The First Five Year Plan in April 1951 laid the foundation of planned economic development in India and initiated a process of development of the country, aiming at raising the living standard of the masses, reducing the disparities of income and wealth in the country and making opportunities available for a richer and more varied life.
During the fifty-seven years of planned economic development, the country has moved forward and there has been a structural transformation of the Indian economy over the years despite trials and tribulations. The picture emerging from the appraisal of over five and a half decade planned development performance is mixed. The economy is doing well in many areas and these gains need to be consolidated but there are also important weaknesses which, if not corrected, could undermine even our current performance level.
In this book the authors, whose papers have been included, focus primarily on political and economic constraints, bring out the role of public investment in the agricultural and industrial infrastructure, and that of management of capital-physical, social and human-as the key determinants of economic growth. They also explore the nature of the Indian state and its relationship with society, and the kind of economic classes which dominate the latter and the types of pressures for patronage and subsidies which they generate. Further, they try to trace the impact of these forces on the functioning of the economy, particularly its growth process, as well as on the functioning of the democratic polity.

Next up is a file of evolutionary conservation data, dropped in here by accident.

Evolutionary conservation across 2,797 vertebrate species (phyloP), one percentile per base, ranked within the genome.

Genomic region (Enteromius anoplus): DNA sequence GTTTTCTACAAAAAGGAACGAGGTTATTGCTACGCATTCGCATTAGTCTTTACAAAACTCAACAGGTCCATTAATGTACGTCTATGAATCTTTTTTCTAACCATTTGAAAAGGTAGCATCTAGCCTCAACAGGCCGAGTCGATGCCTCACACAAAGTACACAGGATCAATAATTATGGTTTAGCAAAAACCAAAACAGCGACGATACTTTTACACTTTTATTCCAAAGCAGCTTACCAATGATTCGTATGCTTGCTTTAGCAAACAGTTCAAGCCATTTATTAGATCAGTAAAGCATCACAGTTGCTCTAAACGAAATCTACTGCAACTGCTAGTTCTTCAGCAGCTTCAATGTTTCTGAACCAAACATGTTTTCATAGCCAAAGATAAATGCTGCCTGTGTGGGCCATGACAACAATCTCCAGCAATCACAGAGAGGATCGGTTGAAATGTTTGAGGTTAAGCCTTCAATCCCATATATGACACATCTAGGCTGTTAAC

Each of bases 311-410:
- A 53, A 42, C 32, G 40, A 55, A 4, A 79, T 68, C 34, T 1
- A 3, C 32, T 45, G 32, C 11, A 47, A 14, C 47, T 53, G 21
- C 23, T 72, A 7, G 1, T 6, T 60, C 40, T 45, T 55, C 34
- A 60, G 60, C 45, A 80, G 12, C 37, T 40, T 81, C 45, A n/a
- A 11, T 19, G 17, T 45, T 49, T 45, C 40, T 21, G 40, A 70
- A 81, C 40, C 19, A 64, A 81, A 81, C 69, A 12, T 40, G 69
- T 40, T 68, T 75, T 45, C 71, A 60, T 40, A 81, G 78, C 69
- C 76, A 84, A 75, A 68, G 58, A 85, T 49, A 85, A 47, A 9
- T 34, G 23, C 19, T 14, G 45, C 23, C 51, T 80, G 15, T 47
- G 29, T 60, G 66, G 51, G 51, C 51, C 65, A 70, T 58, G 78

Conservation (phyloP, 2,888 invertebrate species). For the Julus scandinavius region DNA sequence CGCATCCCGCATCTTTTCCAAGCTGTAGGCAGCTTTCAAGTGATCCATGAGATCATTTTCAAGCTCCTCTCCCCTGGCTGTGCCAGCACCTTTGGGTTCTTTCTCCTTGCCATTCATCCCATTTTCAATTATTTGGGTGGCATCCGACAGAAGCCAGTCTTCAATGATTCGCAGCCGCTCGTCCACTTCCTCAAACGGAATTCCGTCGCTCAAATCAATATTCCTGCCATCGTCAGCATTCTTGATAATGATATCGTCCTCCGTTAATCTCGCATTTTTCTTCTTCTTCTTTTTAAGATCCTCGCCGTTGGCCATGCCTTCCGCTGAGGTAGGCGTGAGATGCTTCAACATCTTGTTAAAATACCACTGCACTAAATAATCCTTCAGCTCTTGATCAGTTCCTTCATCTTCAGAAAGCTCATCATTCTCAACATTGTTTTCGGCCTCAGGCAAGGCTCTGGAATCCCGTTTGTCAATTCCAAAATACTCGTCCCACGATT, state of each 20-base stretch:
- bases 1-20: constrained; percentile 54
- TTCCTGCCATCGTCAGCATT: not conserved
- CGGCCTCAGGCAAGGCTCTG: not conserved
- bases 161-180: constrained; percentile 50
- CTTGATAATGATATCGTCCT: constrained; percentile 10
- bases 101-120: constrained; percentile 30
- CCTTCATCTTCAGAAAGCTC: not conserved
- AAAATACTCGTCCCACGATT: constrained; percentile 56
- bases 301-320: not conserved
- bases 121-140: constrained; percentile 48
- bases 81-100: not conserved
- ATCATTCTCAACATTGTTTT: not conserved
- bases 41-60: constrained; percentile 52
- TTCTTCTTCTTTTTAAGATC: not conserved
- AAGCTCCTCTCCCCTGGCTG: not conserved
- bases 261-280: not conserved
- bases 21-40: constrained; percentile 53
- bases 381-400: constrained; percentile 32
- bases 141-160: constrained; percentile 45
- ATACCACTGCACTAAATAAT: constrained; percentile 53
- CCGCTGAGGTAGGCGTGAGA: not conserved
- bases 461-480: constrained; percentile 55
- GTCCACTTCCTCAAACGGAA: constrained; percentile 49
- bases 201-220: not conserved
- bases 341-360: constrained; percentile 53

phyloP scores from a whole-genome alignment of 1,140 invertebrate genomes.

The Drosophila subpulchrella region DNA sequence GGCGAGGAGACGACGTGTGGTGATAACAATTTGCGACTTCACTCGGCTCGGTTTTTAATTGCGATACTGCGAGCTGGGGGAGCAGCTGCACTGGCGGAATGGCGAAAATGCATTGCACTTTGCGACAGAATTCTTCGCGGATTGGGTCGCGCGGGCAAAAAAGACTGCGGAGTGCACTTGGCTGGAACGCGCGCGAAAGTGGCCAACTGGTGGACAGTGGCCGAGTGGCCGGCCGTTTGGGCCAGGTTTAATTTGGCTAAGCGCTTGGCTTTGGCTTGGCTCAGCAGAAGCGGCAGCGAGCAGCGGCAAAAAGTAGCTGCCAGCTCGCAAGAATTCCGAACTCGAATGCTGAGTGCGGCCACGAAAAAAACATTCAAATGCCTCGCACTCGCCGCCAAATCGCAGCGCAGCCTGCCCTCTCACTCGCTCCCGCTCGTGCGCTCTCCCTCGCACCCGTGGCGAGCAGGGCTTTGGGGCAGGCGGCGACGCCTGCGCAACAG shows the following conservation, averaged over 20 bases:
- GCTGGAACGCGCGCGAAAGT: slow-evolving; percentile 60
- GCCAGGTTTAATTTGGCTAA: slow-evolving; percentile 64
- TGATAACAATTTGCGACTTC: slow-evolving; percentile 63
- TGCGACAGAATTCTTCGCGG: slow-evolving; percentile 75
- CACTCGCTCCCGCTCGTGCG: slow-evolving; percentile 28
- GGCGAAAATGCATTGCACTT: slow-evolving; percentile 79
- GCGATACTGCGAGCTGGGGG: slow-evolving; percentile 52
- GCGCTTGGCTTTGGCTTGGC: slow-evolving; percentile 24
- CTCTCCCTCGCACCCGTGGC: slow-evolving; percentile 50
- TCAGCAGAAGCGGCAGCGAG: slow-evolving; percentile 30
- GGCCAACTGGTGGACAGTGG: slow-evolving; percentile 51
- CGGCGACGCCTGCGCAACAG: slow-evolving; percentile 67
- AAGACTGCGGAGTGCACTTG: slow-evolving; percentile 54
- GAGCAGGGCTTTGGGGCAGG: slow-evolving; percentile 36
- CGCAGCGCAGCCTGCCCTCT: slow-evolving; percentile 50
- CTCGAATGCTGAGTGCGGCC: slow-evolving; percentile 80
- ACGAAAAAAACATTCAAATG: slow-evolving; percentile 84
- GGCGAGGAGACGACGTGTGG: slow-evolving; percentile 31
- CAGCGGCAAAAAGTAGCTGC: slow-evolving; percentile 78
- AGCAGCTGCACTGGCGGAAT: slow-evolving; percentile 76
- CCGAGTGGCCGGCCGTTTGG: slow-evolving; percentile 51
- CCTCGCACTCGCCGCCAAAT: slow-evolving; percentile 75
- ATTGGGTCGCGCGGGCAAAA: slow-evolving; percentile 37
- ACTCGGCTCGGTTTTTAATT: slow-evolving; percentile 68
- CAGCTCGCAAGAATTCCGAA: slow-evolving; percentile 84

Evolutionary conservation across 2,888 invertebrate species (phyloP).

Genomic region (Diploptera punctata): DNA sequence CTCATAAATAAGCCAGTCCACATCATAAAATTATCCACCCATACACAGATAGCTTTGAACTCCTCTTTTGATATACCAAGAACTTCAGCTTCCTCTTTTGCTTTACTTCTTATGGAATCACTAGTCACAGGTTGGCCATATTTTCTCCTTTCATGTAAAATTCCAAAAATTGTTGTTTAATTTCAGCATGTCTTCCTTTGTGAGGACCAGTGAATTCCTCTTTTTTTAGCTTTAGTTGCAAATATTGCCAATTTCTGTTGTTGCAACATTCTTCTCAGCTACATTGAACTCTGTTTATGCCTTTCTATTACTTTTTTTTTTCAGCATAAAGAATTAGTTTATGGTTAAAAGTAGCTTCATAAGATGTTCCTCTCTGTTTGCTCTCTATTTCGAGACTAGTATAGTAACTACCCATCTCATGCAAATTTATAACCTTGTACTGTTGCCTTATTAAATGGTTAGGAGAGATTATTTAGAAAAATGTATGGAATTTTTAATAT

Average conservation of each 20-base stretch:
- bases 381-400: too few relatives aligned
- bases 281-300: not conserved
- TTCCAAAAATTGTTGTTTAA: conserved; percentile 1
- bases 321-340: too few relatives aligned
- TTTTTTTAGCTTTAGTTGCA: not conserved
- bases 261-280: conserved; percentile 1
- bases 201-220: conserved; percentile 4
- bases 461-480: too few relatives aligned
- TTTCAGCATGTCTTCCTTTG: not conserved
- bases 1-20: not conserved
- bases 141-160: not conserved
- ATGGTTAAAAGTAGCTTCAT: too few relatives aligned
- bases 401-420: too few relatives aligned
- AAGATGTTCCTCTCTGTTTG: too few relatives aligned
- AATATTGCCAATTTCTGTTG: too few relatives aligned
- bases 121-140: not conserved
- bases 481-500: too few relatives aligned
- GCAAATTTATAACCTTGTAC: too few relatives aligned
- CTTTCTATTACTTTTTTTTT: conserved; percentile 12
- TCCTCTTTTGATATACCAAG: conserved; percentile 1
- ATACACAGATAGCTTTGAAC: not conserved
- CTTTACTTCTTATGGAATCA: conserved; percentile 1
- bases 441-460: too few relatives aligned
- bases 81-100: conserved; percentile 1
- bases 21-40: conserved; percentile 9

This book contains 69 articles divided into 10 parts viz. : Globalisation and Economic Reforms; Planning, Development and Environment; Infrastructure and Development; Poverty, Unemployment and Rural Development; Agriculture and Co-operation : Industry : Development and Policies; Money. Banking and Trade : Eabour, Employment, Social Security and Welfare : Human and Social Development, Welfare of Weaker Sections; Finance and Political Economy.